Snell, W. E., Jr., Johnson, G., Lloyd, P. J., & Hoover, W. (1991). The development and validation of the Health Orientation Scale: A measure of psychological tendencies associated with health. European Journal of Personality, 5, 169-183.
Primary use / Purpose:
In recent years a number of investigators have begun to examine the impact of people's personality tendencies on their physical health. The Health Orientation Scale (HOS) is an objective self-report measure of several health-related personality features: private health consciousness, defined as the tendency to be highly aware of and to think about one's physical health-fitness; health image concern, defined as the tendency to be highly aware of the external, observable impression that one's physical health makes on others; health anxiety, defined as the tendency to be anxious and nervous about one's physical health-fitness; health esteem-confidence, defined as a generalized tendency to positively evaluate and to feel confident about one's physical health; motivation to avoid unhealthiness, defined as the motivation and desire to avoid being in a state of unhealthiness; motivation for healthiness, defined as the motivational tendency and desire to keep oneself in great physical health; internal health control, defined as the tendency to believe that one's physical health and fitness is a direct function of one's own behaviors and actions; external health control, defined as the tendency to believe that one's health status is determined by uncontrollable factors factors external to oneself; health expectations, defined as the tendency to expect that one's health will be excellent and positive in the future; and health status, defined as the tendency to regard oneself as being currently well-exercised and in good physical shape.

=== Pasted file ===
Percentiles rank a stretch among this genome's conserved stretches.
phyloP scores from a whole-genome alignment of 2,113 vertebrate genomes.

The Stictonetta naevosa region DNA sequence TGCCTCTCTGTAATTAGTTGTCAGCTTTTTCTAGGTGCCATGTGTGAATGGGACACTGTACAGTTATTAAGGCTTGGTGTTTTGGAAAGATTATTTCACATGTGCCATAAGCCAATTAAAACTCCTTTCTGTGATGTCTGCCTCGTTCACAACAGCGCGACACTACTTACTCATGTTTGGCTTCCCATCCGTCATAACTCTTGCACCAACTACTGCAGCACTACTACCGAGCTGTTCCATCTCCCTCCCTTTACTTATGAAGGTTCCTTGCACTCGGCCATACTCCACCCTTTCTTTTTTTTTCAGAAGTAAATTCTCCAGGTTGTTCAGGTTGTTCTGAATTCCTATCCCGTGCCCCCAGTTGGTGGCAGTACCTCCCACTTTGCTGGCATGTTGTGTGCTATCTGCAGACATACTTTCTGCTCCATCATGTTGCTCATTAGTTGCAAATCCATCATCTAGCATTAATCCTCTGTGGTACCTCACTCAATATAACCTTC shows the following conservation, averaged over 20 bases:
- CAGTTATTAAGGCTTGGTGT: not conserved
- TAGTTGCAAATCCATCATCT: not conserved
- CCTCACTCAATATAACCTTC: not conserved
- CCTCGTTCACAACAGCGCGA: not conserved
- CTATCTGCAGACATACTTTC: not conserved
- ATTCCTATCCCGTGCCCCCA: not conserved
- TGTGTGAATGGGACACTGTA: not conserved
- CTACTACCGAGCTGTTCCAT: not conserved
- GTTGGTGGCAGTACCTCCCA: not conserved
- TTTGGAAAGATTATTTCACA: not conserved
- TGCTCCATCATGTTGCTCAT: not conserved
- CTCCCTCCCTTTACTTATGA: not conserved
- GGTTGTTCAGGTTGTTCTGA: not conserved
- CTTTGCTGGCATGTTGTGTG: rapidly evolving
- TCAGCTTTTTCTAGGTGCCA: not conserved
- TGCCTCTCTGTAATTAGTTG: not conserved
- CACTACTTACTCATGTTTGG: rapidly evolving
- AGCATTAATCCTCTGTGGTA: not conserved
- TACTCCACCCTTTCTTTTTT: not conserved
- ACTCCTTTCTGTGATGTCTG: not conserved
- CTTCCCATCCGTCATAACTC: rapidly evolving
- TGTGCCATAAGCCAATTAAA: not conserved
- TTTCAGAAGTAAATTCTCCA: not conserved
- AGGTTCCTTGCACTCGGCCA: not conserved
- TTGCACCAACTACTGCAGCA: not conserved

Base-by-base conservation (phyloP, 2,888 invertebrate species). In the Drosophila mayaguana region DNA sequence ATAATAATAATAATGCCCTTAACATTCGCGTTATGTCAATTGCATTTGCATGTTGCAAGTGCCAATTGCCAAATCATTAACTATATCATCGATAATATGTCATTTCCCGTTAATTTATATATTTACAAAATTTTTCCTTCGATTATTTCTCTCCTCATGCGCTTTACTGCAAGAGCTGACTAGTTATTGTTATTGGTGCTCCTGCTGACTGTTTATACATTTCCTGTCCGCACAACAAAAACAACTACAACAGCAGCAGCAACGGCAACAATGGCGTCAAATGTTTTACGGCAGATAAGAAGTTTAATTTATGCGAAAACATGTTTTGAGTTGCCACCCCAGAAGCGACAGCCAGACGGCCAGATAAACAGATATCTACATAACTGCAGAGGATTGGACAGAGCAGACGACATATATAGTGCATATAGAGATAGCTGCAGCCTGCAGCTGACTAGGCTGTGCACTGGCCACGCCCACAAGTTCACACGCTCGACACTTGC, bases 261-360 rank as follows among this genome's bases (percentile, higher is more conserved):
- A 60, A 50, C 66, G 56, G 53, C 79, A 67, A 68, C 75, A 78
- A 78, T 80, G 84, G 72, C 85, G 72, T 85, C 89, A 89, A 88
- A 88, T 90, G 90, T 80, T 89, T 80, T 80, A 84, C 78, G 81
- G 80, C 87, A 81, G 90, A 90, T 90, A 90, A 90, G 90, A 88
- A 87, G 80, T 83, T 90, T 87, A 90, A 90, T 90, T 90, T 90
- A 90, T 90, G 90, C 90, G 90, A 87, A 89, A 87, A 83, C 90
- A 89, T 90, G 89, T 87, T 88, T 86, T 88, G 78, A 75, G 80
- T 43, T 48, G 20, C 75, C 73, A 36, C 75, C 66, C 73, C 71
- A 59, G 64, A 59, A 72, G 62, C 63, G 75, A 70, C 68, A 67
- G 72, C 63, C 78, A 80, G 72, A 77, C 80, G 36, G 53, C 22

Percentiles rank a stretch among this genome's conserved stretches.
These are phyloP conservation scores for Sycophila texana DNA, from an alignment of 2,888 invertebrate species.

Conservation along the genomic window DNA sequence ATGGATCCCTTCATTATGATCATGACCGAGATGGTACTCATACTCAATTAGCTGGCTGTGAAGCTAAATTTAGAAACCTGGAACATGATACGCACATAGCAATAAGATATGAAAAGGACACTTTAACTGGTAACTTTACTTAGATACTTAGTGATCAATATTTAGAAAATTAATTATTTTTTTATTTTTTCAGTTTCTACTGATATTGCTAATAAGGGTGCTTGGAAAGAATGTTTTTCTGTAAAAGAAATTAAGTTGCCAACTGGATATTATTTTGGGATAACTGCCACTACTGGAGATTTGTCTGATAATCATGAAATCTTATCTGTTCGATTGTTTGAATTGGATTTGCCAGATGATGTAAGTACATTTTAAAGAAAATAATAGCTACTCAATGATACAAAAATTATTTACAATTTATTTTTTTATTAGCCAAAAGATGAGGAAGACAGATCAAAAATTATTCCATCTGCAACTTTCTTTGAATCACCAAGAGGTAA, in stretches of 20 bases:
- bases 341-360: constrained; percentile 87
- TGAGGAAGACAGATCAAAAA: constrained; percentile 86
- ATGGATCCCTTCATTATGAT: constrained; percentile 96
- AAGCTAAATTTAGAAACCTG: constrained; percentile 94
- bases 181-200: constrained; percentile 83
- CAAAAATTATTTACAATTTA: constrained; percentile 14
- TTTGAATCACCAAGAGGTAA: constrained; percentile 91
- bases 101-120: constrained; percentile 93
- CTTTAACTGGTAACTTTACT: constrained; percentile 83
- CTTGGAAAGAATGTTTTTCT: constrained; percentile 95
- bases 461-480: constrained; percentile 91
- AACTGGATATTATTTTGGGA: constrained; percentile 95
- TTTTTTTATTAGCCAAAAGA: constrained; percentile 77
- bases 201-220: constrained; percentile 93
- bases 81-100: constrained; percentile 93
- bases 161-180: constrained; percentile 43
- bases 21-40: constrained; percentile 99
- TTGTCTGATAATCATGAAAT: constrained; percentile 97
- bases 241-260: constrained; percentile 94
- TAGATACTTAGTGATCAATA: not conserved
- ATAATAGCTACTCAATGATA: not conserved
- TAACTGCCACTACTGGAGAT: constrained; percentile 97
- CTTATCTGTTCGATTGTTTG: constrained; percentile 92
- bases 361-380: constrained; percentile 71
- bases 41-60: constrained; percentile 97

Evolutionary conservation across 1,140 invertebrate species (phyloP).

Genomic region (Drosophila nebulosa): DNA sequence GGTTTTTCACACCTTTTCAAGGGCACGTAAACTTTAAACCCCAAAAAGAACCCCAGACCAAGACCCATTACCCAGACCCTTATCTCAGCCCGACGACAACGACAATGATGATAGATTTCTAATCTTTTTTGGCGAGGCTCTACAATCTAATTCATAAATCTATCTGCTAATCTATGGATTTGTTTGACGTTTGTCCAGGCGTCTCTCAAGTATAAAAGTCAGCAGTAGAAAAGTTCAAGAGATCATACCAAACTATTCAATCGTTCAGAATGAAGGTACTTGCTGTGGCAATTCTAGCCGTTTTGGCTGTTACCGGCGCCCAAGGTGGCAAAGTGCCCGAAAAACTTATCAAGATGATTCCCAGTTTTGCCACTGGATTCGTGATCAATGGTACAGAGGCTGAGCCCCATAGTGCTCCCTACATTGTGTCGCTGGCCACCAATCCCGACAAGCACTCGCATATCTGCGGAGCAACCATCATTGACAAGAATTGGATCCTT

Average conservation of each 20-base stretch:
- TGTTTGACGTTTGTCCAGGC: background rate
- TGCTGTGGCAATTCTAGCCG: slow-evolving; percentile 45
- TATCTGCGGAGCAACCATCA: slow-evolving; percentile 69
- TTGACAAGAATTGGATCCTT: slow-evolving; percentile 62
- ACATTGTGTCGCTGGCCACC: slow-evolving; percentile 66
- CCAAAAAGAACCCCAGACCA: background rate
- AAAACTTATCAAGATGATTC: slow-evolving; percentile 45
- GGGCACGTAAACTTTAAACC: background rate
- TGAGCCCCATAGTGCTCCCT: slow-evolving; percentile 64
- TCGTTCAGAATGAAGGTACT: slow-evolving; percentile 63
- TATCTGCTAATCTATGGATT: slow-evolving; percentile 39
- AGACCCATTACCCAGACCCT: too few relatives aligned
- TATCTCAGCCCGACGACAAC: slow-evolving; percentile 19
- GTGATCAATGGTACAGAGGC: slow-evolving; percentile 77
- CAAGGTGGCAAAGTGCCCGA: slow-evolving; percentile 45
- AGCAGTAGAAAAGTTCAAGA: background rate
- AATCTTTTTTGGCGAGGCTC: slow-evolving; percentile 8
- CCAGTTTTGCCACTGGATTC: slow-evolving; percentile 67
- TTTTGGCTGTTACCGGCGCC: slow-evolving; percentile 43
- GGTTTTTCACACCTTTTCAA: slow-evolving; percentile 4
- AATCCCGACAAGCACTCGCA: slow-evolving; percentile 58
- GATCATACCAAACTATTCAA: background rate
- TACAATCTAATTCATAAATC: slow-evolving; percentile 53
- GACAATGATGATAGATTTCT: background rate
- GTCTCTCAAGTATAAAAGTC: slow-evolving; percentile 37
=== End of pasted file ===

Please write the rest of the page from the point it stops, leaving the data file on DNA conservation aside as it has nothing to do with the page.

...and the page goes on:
Reliability analysis provided evidence of internal consistency for the subscales on the Health Orientation Scale (HOS). Other results indicated that both gender and age jointly influenced people's responses to the Health Orientation Scale. A final set of results revealed that the personality variables measured by the Health Orientation Scale were predictive of women's and men's compliance with actual health-promoting behaviors.